Every listed firm should have its own internal auditors to help ensure that its internal controls are robust, according to the head of Singapore's investor lobby group.
Mr David Gerald, president and chief executive of the Securities Investors Association (Singapore) (Sias), said at a conference on Thursday that the move could help reduce corporate governance scandals.
Internal auditors keep a keen eye on the risks, controls and governance of all the firm's operations, including finance, human resources, sales and production.
A recent Singapore Management University study showed a third of listed companies here do not have internal auditors. Mr Gerald argues that this must change.
"The internal auditor's value is his independence and objectivity in providing assurance to stakeholders that an independent party is guarding their interest in their investments," he said.
While appointing a full-time internal auditor can be costly, companies will spend even more on professional fees if a scandal erupts, Mr Gerald added.
The role of an internal auditor is often not well understood by the public, who may mix them up with external auditors who limit their focus to a company's financial figures and risks in this area.
Listing rules dictate that every listed firm here must have its numbers examined by an external auditor but there is no requirement for them to appoint internal auditors.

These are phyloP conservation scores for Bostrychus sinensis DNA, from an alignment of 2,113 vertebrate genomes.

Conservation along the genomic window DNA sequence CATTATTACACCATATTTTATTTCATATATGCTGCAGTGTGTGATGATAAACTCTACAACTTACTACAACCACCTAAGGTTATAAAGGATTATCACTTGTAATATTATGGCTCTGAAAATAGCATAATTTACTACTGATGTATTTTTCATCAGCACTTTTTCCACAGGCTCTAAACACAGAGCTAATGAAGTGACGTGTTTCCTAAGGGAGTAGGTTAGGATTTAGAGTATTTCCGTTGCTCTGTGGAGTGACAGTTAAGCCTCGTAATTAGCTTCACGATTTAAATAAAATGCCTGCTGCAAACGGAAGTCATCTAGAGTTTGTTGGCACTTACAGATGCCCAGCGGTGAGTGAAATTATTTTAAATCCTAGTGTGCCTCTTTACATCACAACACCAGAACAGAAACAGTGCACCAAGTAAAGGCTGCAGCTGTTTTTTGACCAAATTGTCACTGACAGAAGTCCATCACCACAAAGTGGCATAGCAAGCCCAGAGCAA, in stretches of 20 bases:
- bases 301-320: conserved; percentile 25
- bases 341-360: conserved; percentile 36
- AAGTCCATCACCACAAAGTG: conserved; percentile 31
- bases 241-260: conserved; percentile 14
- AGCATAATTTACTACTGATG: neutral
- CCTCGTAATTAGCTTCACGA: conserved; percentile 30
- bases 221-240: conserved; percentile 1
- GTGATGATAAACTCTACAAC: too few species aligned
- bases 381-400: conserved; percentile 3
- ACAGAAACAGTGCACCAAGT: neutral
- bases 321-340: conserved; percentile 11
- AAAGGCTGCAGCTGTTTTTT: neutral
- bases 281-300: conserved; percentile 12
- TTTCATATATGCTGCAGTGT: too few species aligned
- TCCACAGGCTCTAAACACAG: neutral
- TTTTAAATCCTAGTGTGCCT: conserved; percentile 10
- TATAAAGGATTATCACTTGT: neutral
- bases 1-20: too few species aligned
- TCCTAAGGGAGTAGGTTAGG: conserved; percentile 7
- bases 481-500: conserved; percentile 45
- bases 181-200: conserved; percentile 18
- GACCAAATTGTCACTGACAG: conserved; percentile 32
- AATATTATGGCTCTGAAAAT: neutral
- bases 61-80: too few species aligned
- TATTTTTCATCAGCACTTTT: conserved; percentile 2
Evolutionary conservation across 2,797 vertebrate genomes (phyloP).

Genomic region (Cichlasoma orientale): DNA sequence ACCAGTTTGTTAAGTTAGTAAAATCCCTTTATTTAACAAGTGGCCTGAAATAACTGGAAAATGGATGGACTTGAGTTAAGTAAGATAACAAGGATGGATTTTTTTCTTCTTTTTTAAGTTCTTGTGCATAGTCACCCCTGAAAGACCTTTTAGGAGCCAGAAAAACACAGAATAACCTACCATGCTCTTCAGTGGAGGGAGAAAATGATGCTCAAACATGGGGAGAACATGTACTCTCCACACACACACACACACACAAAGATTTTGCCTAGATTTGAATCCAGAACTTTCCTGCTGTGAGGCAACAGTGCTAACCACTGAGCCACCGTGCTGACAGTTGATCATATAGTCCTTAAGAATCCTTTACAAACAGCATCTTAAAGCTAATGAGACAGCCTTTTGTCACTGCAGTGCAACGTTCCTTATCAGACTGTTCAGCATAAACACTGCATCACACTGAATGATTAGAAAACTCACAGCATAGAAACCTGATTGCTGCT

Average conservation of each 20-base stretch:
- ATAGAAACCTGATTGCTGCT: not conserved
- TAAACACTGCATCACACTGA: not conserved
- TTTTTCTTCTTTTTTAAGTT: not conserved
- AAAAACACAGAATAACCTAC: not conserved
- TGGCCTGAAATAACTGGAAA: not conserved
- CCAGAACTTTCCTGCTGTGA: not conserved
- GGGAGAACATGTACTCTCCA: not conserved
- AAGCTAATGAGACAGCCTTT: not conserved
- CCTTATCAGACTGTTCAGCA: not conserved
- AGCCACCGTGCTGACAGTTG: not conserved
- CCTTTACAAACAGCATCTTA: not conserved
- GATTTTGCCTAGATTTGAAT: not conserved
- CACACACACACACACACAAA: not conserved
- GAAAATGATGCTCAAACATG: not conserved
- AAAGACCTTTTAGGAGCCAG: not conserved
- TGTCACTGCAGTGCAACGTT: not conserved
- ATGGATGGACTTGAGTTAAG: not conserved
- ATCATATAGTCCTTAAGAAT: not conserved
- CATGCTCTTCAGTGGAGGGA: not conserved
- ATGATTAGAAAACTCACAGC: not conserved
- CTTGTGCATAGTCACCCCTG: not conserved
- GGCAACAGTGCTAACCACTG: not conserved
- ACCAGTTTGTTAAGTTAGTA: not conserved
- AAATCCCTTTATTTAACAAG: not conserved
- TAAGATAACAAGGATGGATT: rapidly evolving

Nonetheless, recent changes to the listing rules and last year's revised Code of Corporate Governance have upped the ante in terms of governance, making more internal scrutiny essential.
The boards of listed firms must now provide an opinion on whether internal controls are adequate. Mr Gerald argues that they will need internal auditors to make informed assessments.
The conference at Marina Bay Sands was organised by the Institute of Internal Auditors Singapore. Its president, Mr Eric Lim, said: "I agree totally that internal audit is a 'must' function in listed companies."
But Ms Penelope Phoon, executive director of the Singapore Institute of Directors (SID), did not believe that all listed firms should have a full-time internal auditor.
She said there are several other ways firms can ensure internal controls are adequate, such as periodic reviews of risks and internal controls by experts, and extending the scope of external auditors to do such reviews.
"SID believes that boards should be allowed to decide on the measures," she said in a statement.
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